On several occasions, I’ve been asked by an online salesperson to provide my social security number as proof of identification. Is this a legitimate request?

Thank you very much for your question. Your social security number is a key piece of information that a thief may want to steal and one of the most difficult pieces of identification to untangle. Your Social Security number, along with basic personal information that might be attainable online, may allow individuals to access credit on your behalf. A common result of this type of theft is that a new credit card is opened and used in the individual’s name. Victims of this identity crime often do not find out until they receive a new credit card bill.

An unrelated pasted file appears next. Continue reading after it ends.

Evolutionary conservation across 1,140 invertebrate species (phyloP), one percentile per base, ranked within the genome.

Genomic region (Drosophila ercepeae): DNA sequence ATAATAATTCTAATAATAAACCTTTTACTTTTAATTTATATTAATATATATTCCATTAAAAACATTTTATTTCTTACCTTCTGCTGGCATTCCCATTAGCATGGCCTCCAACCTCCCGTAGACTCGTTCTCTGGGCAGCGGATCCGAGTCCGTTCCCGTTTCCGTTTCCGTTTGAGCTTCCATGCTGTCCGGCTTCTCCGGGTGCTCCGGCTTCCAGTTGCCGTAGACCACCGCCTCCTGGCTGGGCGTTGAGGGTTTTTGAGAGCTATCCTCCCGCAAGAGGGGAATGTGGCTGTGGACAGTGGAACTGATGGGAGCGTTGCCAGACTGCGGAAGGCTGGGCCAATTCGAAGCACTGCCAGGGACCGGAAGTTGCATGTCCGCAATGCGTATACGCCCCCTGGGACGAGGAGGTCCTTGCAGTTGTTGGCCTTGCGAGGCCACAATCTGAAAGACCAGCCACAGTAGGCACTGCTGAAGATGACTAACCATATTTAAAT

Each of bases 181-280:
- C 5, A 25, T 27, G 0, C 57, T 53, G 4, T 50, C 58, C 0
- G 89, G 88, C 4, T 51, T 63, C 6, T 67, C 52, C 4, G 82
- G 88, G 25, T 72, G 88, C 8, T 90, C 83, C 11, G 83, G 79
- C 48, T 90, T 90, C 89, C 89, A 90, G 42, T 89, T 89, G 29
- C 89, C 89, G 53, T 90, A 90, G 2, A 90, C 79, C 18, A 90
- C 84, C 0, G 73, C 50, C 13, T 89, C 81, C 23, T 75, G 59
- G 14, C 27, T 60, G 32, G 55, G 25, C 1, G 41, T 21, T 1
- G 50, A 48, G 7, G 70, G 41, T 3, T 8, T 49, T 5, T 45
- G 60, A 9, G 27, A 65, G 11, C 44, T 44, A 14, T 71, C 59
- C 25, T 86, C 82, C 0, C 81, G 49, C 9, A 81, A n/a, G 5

DO NOT provide your Social Security number to anyone you did not directly contact. If you did not personally contact the company or individual seeking to establish or create a new account, it is unlikely that your Social Security number would be needed on the phone. For example, if you applied for a new credit card, bank account, or mortgage, your Social Security might be relevant. However, the vast majority of these applications would be in writing or would have taken place in person. Further, your bank, credit card company, and mortgage company already have your Social Security number on file. Therefore, they may ask you to confirm its last four digits, but should not need you to provide it to them again orally on the telephone.

Additionally, most companies do not need your Social Security number as proof of identification. If a business needs to verify your identity, ask them what other data would be helpful to ensure confidence about your identify without giving your Social Security number.

Finally, if you have any doubts, do not provide the information to the caller. Confirm with the caller who they claim to work for then hang up the phone and contact that company directly.

Contributor: Kerry Peck